Personal mobile ecosystems

While everyone is speaking about the benefits of remote work 1 I made the unfashionable choice of shifting from a job that was about 5 minutes bike ride from my home to a daily commuting route via train and underground that is sucking 3 hours out of each of my working days.

I’ve been relying on public transportation for my main commute routes since I was 14, so I have almost 15 years of observation about what people do while they’re on the move. Incredibly, I discovered that I lost track of the miscellaneous personal ecosystems.

Some people have and iPhone and an Android tablet — sometimes a very cheap one, but that does one job well enough, just as a video player, for example.

People with Windows phones exist. People still read bulky books and yet they have a super-thin smartphone in their pockets. Some people have Kindles but no smartphones. Some people use netbooks as portable media players. Some people still use big-sized, 10″ tablets despite bearing two messenger bags at once.

The man in the picture on the left holds two magazines, a book, and an iPhone. It’s not one of those days where you end up holding more things you can possibly handle: he holds these magazines, a book, and an iPhone each day, I know because I see him at the railroad station each morning. And the has a messenger bag too.

Despite a seemingly clumsy setup, he’s not alone: hundreds, thousands, millions of people each day use technology way outside the “silos narrative” that people are willing to stick to just one environment or technology platform — yes, people using Apple products are more likely to be locked-in within Apple’s ecosystem, as much as people using Android-based are, but there’s no rule of thumb, there’s no real technological barrier for preventing cross-platform usage 2.

And the non-existent silos regard form factors and overall devices choices too: the other man shown in the picture above didn’t seem troubled to use his 15″ laptop as an mp3 player, even in a crowded place as the underground at rush hour.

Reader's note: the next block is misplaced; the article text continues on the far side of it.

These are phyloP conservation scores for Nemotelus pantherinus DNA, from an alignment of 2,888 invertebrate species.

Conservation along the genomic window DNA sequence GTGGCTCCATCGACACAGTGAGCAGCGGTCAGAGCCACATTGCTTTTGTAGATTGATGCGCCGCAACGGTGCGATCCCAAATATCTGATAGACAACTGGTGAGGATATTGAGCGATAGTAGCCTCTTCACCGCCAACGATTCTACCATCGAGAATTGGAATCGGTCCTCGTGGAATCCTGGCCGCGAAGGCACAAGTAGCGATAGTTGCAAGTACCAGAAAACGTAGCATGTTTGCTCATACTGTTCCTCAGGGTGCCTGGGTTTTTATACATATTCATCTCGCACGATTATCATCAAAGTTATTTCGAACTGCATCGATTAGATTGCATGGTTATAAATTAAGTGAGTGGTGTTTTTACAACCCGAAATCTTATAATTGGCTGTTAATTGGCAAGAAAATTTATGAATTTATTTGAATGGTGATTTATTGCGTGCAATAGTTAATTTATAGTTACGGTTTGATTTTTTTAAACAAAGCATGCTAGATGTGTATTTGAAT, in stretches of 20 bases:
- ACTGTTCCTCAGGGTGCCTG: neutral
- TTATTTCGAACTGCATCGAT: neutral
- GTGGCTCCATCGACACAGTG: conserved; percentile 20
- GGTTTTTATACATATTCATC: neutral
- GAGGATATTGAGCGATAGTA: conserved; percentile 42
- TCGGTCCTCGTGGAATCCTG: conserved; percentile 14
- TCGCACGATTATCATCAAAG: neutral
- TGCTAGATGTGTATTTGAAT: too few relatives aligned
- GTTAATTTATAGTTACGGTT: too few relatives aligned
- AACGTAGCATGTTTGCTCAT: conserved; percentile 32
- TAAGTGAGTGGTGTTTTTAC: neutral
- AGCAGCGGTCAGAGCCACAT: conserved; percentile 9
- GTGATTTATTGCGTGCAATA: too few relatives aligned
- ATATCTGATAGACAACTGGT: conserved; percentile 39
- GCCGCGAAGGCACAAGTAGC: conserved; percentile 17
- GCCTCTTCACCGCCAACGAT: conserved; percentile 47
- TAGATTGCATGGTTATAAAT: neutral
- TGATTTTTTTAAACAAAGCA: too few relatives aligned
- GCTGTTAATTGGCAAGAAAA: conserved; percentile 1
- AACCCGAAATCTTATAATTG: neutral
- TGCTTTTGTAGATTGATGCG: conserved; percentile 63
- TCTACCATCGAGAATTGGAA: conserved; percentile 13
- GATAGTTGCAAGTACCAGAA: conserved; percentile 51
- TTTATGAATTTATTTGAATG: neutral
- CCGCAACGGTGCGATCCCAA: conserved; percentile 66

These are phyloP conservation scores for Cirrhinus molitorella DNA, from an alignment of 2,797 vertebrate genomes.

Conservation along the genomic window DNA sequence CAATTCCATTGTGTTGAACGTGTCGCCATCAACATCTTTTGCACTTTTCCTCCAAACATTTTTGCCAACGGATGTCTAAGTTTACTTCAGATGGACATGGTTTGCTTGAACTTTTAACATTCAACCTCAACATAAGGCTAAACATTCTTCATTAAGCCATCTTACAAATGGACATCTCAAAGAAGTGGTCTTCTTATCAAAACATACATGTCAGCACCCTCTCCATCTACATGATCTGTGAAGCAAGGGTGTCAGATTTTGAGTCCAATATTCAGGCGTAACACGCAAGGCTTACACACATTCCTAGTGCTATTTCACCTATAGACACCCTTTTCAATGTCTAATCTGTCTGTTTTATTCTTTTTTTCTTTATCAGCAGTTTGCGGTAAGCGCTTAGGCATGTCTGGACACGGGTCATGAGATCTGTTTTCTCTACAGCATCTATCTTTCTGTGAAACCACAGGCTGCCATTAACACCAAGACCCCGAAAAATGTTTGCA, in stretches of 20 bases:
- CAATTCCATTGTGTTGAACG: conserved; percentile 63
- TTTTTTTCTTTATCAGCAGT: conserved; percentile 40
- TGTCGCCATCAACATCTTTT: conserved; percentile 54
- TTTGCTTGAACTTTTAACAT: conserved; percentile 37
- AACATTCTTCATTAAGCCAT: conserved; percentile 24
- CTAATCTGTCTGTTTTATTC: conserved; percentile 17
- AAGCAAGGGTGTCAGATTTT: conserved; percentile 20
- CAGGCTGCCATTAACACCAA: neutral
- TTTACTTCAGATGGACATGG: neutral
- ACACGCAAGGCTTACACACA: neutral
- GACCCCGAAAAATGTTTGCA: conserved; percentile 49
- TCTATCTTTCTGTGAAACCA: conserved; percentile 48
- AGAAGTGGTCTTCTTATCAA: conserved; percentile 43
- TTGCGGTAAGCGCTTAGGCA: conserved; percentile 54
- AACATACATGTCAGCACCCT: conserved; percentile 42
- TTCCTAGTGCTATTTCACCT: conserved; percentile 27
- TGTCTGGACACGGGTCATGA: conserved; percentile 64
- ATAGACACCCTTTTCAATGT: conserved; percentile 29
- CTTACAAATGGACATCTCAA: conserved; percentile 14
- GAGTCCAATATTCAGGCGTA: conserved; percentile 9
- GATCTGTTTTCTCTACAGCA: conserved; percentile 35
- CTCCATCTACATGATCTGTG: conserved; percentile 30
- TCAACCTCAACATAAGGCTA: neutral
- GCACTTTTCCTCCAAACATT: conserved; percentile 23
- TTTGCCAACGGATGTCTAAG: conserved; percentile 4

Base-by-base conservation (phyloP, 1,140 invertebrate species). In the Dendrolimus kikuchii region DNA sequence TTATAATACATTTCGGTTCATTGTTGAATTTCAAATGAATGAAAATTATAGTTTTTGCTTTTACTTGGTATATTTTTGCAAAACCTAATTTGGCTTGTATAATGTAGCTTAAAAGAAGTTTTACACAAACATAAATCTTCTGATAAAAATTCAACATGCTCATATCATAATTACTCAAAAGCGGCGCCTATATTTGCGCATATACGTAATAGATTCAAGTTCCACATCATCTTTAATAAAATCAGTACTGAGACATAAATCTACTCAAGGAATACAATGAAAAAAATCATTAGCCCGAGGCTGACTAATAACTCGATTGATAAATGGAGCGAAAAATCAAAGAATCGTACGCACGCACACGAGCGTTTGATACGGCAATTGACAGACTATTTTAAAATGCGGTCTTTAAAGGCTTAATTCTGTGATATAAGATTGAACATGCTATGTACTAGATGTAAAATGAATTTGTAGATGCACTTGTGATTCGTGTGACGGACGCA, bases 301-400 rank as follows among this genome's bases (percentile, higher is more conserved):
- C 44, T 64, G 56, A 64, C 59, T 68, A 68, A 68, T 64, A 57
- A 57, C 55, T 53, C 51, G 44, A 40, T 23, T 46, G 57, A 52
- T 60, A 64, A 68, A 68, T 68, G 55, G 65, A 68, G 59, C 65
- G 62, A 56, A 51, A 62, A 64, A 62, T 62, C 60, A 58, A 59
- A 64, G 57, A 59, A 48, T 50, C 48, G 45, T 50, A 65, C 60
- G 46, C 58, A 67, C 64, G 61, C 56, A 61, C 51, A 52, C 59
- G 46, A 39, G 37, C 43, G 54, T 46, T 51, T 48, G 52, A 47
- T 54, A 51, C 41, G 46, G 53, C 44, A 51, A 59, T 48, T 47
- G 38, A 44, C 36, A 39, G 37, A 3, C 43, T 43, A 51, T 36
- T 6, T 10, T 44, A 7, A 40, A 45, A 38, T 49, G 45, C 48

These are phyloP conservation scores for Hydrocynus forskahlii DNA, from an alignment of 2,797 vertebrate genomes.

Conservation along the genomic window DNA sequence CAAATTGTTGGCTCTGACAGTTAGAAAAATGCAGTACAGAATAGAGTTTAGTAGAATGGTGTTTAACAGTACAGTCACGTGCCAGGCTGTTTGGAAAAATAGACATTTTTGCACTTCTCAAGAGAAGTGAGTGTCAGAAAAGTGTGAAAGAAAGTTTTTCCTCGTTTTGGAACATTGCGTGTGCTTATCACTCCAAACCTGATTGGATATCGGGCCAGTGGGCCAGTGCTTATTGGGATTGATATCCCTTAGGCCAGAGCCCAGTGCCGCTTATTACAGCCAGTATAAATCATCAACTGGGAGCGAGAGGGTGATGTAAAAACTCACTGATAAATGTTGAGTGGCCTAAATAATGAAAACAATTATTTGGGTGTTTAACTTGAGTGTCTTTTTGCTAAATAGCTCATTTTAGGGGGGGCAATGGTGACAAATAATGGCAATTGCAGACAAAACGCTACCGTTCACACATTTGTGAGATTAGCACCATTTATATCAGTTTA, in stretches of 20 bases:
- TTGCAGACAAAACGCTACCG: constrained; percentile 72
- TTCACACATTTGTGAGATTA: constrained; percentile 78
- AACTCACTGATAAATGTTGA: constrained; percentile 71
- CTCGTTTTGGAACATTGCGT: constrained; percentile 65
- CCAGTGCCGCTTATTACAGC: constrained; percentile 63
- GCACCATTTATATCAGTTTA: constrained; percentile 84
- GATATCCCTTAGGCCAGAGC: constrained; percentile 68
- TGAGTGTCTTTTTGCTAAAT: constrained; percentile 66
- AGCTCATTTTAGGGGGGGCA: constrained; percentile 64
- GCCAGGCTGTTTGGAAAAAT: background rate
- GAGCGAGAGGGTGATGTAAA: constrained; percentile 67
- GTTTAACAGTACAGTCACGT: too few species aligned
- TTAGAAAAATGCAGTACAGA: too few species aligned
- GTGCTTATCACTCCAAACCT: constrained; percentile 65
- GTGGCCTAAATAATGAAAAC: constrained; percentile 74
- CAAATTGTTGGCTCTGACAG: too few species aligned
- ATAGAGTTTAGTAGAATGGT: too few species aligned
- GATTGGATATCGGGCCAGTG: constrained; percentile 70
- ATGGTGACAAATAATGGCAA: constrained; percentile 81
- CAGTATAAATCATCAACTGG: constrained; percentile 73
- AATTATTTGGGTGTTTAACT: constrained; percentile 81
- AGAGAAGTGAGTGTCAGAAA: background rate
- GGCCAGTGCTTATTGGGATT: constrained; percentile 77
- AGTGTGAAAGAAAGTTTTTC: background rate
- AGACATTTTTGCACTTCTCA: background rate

People still read bulky books, holding them with both hands, while trying not to fall off balance on the underground: wouldn’t be wiser to get a Kindle? 3

Looked through the eyes of someone who can observe how people use technologies on the move each and every day, I’d say that a future where we wear those technologies is quite distant4  — if not entirely unlikely.

My daily commuting observations show that people are willing to compromise and to sacrifice the optimal performance when the perceived experience of their personal mobile ecosystem is “good enough”.

  1.  I couldn’t agree more that avoiding commuting is a healthy choice, but remote work isn’t for everyone, even if someone is a knowledge worker (I’ll write something about that someday).
  2. In fact, I’m happily using both iOS and Android since last November, I still haven’t found a reason to switch back to the full Apple experience I was use to — nor to abandon it completely in favour of Android
  3. I still don’t own a Kindle. I made the vow of finishing all of my paper books before getting one
  4. Especially until someone won’t find anything better than the (smart)watch form-factor. I played with a Samsung Gear, and the user experience is as horrible as it gets.